Friday, 19 July 2024

Green expectations in India

Kate Lyons checks out a generator as part of her work with the Tata International Social Entrepreneurship Scheme in New Delhi, India. Courtesy photo.

Namaskar! I’m writing this sitting in my apartment in New Delhi, India, almost 10,000 miles (nearly half the circumference of the planet!) away from my hometown of Lower Lake, Calif.

I’m here, working for Tata Teleservices Limited (TTSL) under the Tata International Social Entrepreneurship Scheme, an internship designed to connect college students from partner universities (such as UC Berkeley, where I’m about to enter my junior year) and various Tata group companies all over India.


Tata is a large, multinational conglomerate, with interests in many products that Americans use every day, such as Tetley Tea and Land Rover/Jaguar, and many other goods and services worldwide.

In India, you will see Tata everywhere, from automobiles to satellite television, to food and hotels; the prestigious Taj line of hotels is also a Tata group company.

I was assigned to Tata Teleservices Limited (TTSL), Tata group’s presence in the Indian telecom sector.

Like any other corporate entity, TTSL has environmental issues. Most people (including me) don’t associate cell phones with generating much pollution, but the Indian telecom sector is the second-largest consumer of diesel in the country, just under Indian railroads.

Why so much juice? Well, cell phone towers run on electricity, and with frequent power cuts and unavailable electricity access (especially in rural areas) diesel generators are used to provide back up and full time power.

Providing 400 million subscribers with mobile service requires over 250,000 towers, each using five to 10 liters of diesel per day ... one can imagine the release of carbon!

To offset this massive amount of pollution, TTSL is looking into all sorts of green technology, from solar and wind power to biomass generators.

It was my responsibility as an intern to assess TTSL’s current green initiatives, and to provide recommendations for improvement and new areas of research and investment.

When I first received this assignment, I was surprised and apprehensive. On my application, I had mentioned an interest in the environment and some past volunteer involvement with two local conservation groups, the Lake County Land Trust and the Redbud Audubon Society.

However, at UC Berkeley, I’m a full blown liberal arts and humanities student, majoring in linguistics and Indian languages. How was I qualified to fill the role of a green technology consultant?

My first visit out in the field, on June 22, tested these qualifications.

A group from the Delhi TTSL office including me ventured out to North Delhi to visit some of TTSL’s new “green” cell tower sites. The sites on the tour included a compressed natural gas generator in Model Town, and a fuel cell in Nangloi.

Braving the heat with limited air conditioning, we shuttled from one location to the next, quickly viewing the sleek, shining equipment.

Returning to the office later that afternoon, I proudly showed the rest of the Corporate Sustainability Team some of the photos I’d taken.

“See this?” I asked, smugly gesticulating towards my camera’s display screen. “It’s a fuel cell.”

“Are you sure?” one of my neighbors asked. “This looks an awful lot like a tank of hydrogen to me.”

A Google search revealed what a fuel cell truly looks like. Staring at the image – a small, elegant and expensive-looking machine that resembled a battery – I realized exactly how underqualified I was.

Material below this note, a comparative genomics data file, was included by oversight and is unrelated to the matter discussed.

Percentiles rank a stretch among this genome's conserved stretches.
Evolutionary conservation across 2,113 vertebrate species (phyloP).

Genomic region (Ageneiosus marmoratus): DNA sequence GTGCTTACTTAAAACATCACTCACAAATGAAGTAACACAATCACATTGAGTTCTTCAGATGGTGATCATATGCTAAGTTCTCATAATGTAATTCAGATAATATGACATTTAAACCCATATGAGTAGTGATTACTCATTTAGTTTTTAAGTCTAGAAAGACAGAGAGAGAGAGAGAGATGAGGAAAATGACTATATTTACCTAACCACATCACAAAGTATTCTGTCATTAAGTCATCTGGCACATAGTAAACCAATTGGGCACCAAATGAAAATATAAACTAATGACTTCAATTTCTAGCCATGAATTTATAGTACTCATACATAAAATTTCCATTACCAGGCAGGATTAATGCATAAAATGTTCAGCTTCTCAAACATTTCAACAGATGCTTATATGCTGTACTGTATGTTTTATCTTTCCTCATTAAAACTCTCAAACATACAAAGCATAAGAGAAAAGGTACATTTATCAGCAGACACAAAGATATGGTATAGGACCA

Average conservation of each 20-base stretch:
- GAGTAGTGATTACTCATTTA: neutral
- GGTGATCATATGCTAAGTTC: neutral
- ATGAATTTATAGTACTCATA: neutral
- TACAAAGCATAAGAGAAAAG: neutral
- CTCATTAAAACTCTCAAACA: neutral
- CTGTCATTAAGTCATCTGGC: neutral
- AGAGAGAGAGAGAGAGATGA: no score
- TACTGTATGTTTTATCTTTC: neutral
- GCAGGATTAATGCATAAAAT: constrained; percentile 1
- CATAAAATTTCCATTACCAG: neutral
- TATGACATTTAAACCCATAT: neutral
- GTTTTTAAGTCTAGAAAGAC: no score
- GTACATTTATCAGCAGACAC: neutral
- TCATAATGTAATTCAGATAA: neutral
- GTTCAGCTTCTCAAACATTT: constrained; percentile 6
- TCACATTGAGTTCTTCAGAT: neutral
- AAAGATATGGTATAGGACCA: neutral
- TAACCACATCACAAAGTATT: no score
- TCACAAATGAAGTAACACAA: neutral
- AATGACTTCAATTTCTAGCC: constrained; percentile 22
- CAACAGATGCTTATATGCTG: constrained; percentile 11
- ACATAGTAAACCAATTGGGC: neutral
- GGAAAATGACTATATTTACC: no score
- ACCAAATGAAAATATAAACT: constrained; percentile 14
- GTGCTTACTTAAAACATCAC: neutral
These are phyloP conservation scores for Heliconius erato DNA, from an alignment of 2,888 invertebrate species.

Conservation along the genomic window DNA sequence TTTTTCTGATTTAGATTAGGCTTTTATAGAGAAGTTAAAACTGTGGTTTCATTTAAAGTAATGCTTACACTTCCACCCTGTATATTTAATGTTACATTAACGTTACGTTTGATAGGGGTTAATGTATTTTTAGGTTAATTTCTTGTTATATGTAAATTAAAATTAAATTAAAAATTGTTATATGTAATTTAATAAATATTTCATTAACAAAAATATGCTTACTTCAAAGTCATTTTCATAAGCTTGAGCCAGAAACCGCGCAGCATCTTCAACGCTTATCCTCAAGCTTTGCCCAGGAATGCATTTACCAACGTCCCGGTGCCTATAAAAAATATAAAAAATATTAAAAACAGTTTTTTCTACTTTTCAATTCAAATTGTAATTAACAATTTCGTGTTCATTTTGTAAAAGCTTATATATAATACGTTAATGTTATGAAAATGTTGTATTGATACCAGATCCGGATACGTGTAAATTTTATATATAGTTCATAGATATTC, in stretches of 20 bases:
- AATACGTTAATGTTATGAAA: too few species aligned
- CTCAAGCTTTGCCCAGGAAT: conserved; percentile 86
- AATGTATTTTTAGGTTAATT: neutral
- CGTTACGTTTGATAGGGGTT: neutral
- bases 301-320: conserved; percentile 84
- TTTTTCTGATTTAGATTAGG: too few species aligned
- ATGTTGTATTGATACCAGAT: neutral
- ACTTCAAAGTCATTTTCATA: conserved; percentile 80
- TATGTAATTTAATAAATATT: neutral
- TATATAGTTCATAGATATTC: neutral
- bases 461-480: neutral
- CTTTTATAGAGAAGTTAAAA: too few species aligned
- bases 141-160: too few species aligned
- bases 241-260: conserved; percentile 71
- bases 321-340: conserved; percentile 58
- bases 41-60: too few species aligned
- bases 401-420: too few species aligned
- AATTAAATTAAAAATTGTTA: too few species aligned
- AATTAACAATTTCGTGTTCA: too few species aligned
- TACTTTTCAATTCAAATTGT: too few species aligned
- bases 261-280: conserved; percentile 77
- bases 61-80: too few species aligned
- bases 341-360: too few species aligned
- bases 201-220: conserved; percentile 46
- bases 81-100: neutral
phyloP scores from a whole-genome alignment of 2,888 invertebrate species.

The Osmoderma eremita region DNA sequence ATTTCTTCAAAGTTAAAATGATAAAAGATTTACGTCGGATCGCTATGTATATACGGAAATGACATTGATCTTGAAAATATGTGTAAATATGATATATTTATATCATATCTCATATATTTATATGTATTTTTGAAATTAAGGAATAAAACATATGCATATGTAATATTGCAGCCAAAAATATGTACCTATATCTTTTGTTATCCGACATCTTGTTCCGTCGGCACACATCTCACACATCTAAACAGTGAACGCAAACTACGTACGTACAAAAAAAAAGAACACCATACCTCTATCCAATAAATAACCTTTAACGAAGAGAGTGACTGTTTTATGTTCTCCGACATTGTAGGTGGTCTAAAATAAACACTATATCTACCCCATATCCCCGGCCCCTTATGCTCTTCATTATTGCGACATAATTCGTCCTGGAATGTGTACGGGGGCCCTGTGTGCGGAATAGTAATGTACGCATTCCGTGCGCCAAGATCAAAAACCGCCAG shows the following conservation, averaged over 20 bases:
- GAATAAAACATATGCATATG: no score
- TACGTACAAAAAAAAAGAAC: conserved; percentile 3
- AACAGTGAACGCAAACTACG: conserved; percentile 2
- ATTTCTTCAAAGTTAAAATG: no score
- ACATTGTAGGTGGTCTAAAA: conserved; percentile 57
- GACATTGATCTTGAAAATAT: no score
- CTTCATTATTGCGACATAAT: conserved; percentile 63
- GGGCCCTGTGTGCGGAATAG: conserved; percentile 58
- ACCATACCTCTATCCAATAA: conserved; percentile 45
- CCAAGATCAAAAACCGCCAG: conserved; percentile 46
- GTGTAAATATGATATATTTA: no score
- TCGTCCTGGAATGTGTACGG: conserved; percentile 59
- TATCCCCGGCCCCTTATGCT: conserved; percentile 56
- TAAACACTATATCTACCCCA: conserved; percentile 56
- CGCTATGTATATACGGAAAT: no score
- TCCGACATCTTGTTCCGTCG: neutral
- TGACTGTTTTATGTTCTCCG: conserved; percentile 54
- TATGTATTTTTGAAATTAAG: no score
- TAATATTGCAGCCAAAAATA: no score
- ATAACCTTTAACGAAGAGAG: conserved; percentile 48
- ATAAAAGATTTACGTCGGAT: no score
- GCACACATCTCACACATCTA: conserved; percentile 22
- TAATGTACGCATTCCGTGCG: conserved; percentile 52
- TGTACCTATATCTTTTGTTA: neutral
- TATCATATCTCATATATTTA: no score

I was nervous before I started this internship, but this gaff made me painfully aware of how green I was in my knowledge of environmentally-friendly technology.

In the following weeks, however, I have managed to learn enough about cutting-edge green technology to offer TTSL some recommendations, and to daydream about environmentally friendly changes I’d like to support both at UC Berkeley and in Lake County.

We have so many resources at our disposal, I’ve realized how easy it is for us to reduce our carbon footprint, and how shameful it is that we haven’t already.

Apart from these green initiatives, I’ve also learned a lot about corporate sustainability – TTSL’s way of doing corporate social responsibility – and how companies can provide ethical, sustainable vocational and economically empowering opportunities for the less fortunate of its community; methods from which both US companies and communities could benefit.


I take off in two weeks, and I leave behind a bustling, frenetic city that I now love. Delhi – and India as a whole – for me is an amazing, inspiring place, and I find it familiar, comfortable and ordinary.

I always think of Rudyard Kipling’s “The Ballad of East and West”:

East is East and West is West and never the twain shall meet,

No one ever remembers the rest of the poem:

But there is neither East nor West, Border, nor Breed, nor Birth,

When two strong men stand face to face,

tho’ they come from the ends of the earth!

India is similar to Lake County in some fundamental ways. The same problems and concerns exist in both places: the same anxiety for the impoverished, the same crusade for public awareness; the same struggle between empathy and apathy. Ten thousand miles away, and we can still learn a lot from one another.

Observing the corporate sustainability work TTSL is engaged in has shown me how I can apply the same mentality and strategy to projects and programs back home, helping to make American corporate sustainability as real as i have seen it to be in India.

Kate Lyons is a 2008 Lower Lake High School graduate, born in St. Helena and raised in Lower Lake, Calif. She currently is a junior at University of California, Berkeley, majoring in linguistics with a minor in global poverty and practice.

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